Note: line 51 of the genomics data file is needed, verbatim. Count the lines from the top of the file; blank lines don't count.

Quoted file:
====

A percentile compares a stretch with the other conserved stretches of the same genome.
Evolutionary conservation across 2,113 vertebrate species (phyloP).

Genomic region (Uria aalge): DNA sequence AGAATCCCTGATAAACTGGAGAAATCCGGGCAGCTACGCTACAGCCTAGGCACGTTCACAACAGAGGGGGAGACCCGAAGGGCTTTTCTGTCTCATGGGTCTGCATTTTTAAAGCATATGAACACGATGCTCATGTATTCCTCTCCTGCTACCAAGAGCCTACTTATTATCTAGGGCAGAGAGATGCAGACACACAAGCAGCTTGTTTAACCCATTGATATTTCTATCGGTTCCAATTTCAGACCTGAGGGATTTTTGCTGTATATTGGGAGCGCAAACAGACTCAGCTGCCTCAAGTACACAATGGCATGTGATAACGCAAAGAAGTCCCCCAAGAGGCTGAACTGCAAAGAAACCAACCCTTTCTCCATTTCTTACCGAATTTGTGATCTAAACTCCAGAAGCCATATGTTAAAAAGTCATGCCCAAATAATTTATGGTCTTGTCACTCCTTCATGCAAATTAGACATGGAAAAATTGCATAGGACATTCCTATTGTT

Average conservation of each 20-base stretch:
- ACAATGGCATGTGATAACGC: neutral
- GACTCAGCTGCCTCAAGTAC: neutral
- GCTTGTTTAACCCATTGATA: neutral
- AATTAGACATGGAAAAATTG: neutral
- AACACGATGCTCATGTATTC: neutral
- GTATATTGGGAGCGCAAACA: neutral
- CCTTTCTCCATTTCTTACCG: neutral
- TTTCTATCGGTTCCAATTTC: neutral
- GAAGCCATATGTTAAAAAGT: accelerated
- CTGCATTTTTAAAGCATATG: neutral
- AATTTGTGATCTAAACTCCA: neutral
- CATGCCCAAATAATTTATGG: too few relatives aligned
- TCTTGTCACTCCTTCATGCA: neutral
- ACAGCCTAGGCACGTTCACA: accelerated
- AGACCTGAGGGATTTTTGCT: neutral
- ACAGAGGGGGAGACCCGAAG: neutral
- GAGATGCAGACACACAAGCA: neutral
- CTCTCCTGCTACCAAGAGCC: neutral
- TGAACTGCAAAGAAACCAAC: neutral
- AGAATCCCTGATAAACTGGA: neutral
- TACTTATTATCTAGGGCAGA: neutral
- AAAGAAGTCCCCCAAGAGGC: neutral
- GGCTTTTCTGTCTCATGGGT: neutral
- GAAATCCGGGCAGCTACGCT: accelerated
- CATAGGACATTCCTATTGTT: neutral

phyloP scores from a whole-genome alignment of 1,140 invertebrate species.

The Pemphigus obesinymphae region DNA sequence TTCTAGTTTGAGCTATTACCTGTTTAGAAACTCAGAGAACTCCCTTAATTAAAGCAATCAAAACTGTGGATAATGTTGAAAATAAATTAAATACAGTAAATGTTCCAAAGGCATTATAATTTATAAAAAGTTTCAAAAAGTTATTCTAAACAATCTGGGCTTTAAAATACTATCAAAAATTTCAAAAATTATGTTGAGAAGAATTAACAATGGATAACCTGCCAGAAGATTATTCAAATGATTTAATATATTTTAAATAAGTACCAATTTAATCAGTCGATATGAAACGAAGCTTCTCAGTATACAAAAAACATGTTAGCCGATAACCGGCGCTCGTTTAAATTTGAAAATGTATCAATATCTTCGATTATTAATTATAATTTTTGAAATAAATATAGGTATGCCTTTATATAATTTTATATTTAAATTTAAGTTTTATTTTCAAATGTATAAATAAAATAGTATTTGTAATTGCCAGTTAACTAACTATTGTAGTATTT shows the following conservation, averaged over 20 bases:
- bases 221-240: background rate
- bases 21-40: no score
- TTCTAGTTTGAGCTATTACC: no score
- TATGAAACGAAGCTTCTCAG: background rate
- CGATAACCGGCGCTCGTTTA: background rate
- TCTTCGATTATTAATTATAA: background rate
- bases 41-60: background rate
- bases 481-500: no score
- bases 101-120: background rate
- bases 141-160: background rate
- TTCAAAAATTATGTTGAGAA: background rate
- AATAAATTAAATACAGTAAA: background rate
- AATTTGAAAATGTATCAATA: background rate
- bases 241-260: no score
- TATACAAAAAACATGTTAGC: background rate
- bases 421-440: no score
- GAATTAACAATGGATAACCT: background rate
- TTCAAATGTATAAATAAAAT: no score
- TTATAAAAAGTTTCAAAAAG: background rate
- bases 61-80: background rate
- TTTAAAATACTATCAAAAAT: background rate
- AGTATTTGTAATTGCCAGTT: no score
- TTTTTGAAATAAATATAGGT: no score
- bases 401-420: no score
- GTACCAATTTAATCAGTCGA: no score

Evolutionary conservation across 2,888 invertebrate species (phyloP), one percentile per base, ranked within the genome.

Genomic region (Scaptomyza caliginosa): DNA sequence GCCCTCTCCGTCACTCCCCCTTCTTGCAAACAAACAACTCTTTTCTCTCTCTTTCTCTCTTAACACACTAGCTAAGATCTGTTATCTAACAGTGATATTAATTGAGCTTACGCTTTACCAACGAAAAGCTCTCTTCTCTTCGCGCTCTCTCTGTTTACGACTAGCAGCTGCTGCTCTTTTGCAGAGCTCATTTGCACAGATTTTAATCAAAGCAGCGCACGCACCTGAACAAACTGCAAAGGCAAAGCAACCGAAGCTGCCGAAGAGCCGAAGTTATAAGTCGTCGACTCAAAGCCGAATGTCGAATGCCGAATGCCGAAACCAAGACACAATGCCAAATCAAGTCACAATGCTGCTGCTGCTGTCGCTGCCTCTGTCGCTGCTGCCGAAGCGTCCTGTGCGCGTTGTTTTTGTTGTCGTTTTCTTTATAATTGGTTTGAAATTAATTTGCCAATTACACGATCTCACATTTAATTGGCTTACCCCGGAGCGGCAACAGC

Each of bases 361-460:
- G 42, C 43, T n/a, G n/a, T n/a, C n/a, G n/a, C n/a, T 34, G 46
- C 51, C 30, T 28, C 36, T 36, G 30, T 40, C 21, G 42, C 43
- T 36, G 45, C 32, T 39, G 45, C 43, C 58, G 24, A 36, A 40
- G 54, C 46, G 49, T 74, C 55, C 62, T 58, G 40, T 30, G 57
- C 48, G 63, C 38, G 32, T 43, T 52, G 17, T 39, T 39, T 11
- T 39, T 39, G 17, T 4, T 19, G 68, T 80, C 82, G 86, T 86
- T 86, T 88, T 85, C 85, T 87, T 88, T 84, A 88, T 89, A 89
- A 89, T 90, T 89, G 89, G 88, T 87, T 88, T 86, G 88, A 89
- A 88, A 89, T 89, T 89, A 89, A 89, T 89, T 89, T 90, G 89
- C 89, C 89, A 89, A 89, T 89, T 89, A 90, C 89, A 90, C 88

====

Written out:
- bases 61-80: background rate